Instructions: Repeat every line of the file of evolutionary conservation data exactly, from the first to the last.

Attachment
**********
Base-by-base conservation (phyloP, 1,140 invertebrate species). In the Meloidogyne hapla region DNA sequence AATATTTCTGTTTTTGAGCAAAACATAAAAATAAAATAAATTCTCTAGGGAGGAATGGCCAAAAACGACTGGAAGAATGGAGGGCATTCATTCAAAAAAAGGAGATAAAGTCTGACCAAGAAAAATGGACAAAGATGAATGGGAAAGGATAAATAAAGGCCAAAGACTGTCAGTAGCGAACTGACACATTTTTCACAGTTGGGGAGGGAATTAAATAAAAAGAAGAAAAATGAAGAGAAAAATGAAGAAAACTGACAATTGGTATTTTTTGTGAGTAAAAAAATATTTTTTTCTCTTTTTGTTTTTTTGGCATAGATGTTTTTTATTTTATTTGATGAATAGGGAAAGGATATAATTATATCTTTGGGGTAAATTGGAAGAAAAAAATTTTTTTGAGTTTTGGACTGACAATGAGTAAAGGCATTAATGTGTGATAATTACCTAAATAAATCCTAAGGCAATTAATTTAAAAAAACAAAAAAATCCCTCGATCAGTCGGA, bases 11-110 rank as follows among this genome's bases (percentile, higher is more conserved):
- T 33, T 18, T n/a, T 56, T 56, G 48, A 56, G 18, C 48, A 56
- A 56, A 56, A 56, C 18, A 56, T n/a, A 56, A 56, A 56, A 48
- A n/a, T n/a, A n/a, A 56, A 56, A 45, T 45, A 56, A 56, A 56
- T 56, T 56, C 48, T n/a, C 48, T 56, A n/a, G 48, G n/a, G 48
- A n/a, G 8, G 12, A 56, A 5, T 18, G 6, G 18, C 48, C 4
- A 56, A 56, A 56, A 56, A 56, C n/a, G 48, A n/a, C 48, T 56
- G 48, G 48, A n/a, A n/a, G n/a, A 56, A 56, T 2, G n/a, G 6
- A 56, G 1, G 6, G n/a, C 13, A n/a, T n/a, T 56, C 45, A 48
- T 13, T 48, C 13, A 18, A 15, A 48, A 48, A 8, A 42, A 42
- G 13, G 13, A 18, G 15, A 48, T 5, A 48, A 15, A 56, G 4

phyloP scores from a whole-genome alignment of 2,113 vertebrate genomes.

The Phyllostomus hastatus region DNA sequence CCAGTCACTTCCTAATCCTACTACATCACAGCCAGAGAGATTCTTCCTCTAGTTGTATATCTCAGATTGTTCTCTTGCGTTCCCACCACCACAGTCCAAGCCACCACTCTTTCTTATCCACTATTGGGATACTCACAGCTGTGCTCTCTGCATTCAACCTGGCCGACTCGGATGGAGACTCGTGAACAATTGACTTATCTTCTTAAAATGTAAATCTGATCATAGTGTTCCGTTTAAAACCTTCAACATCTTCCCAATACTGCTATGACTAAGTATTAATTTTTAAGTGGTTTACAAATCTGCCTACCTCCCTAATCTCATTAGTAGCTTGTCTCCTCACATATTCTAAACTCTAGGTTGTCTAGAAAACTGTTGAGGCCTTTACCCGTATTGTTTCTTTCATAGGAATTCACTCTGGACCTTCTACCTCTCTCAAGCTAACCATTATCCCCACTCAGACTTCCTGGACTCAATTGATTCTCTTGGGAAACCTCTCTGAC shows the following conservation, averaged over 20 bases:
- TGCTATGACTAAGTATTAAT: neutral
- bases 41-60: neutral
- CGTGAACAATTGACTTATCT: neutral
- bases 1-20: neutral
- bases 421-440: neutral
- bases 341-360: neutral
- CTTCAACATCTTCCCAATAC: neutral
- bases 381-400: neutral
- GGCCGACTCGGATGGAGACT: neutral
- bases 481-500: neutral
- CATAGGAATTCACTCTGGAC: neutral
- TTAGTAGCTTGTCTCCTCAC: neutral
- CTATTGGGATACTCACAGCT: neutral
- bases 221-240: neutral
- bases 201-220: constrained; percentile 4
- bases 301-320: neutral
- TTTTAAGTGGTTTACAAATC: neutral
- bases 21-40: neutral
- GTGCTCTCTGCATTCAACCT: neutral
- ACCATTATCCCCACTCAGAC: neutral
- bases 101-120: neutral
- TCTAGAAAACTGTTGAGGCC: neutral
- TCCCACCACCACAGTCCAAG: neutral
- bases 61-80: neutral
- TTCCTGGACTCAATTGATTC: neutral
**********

Base-by-base conservation (phyloP, 1,140 invertebrate species). In the Meloidogyne hapla region DNA sequence AATATTTCTGTTTTTGAGCAAAACATAAAAATAAAATAAATTCTCTAGGGAGGAATGGCCAAAAACGACTGGAAGAATGGAGGGCATTCATTCAAAAAAAGGAGATAAAGTCTGACCAAGAAAAATGGACAAAGATGAATGGGAAAGGATAAATAAAGGCCAAAGACTGTCAGTAGCGAACTGACACATTTTTCACAGTTGGGGAGGGAATTAAATAAAAAGAAGAAAAATGAAGAGAAAAATGAAGAAAACTGACAATTGGTATTTTTTGTGAGTAAAAAAATATTTTTTTCTCTTTTTGTTTTTTTGGCATAGATGTTTTTTATTTTATTTGATGAATAGGGAAAGGATATAATTATATCTTTGGGGTAAATTGGAAGAAAAAAATTTTTTTGAGTTTTGGACTGACAATGAGTAAAGGCATTAATGTGTGATAATTACCTAAATAAATCCTAAGGCAATTAATTTAAAAAAACAAAAAAATCCCTCGATCAGTCGGA, bases 11-110 rank as follows among this genome's bases (percentile, higher is more conserved):
- T 33, T 18, T n/a, T 56, T 56, G 48, A 56, G 18, C 48, A 56
- A 56, A 56, A 56, C 18, A 56, T n/a, A 56, A 56, A 56, A 48
- A n/a, T n/a, A n/a, A 56, A 56, A 45, T 45, A 56, A 56, A 56
- T 56, T 56, C 48, T n/a, C 48, T 56, A n/a, G 48, G n/a, G 48
- A n/a, G 8, G 12, A 56, A 5, T 18, G 6, G 18, C 48, C 4
- A 56, A 56, A 56, A 56, A 56, C n/a, G 48, A n/a, C 48, T 56
- G 48, G 48, A n/a, A n/a, G n/a, A 56, A 56, T 2, G n/a, G 6
- A 56, G 1, G 6, G n/a, C 13, A n/a, T n/a, T 56, C 45, A 48
- T 13, T 48, C 13, A 18, A 15, A 48, A 48, A 8, A 42, A 42
- G 13, G 13, A 18, G 15, A 48, T 5, A 48, A 15, A 56, G 4

phyloP scores from a whole-genome alignment of 2,113 vertebrate genomes.

The Phyllostomus hastatus region DNA sequence CCAGTCACTTCCTAATCCTACTACATCACAGCCAGAGAGATTCTTCCTCTAGTTGTATATCTCAGATTGTTCTCTTGCGTTCCCACCACCACAGTCCAAGCCACCACTCTTTCTTATCCACTATTGGGATACTCACAGCTGTGCTCTCTGCATTCAACCTGGCCGACTCGGATGGAGACTCGTGAACAATTGACTTATCTTCTTAAAATGTAAATCTGATCATAGTGTTCCGTTTAAAACCTTCAACATCTTCCCAATACTGCTATGACTAAGTATTAATTTTTAAGTGGTTTACAAATCTGCCTACCTCCCTAATCTCATTAGTAGCTTGTCTCCTCACATATTCTAAACTCTAGGTTGTCTAGAAAACTGTTGAGGCCTTTACCCGTATTGTTTCTTTCATAGGAATTCACTCTGGACCTTCTACCTCTCTCAAGCTAACCATTATCCCCACTCAGACTTCCTGGACTCAATTGATTCTCTTGGGAAACCTCTCTGAC shows the following conservation, averaged over 20 bases:
- TGCTATGACTAAGTATTAAT: neutral
- bases 41-60: neutral
- CGTGAACAATTGACTTATCT: neutral
- bases 1-20: neutral
- bases 421-440: neutral
- bases 341-360: neutral
- CTTCAACATCTTCCCAATAC: neutral
- bases 381-400: neutral
- GGCCGACTCGGATGGAGACT: neutral
- bases 481-500: neutral
- CATAGGAATTCACTCTGGAC: neutral
- TTAGTAGCTTGTCTCCTCAC: neutral
- CTATTGGGATACTCACAGCT: neutral
- bases 221-240: neutral
- bases 201-220: constrained; percentile 4
- bases 301-320: neutral
- TTTTAAGTGGTTTACAAATC: neutral
- bases 21-40: neutral
- GTGCTCTCTGCATTCAACCT: neutral
- ACCATTATCCCCACTCAGAC: neutral
- bases 101-120: neutral
- TCTAGAAAACTGTTGAGGCC: neutral
- TCCCACCACCACAGTCCAAG: neutral
- bases 61-80: neutral
- TTCCTGGACTCAATTGATTC: neutral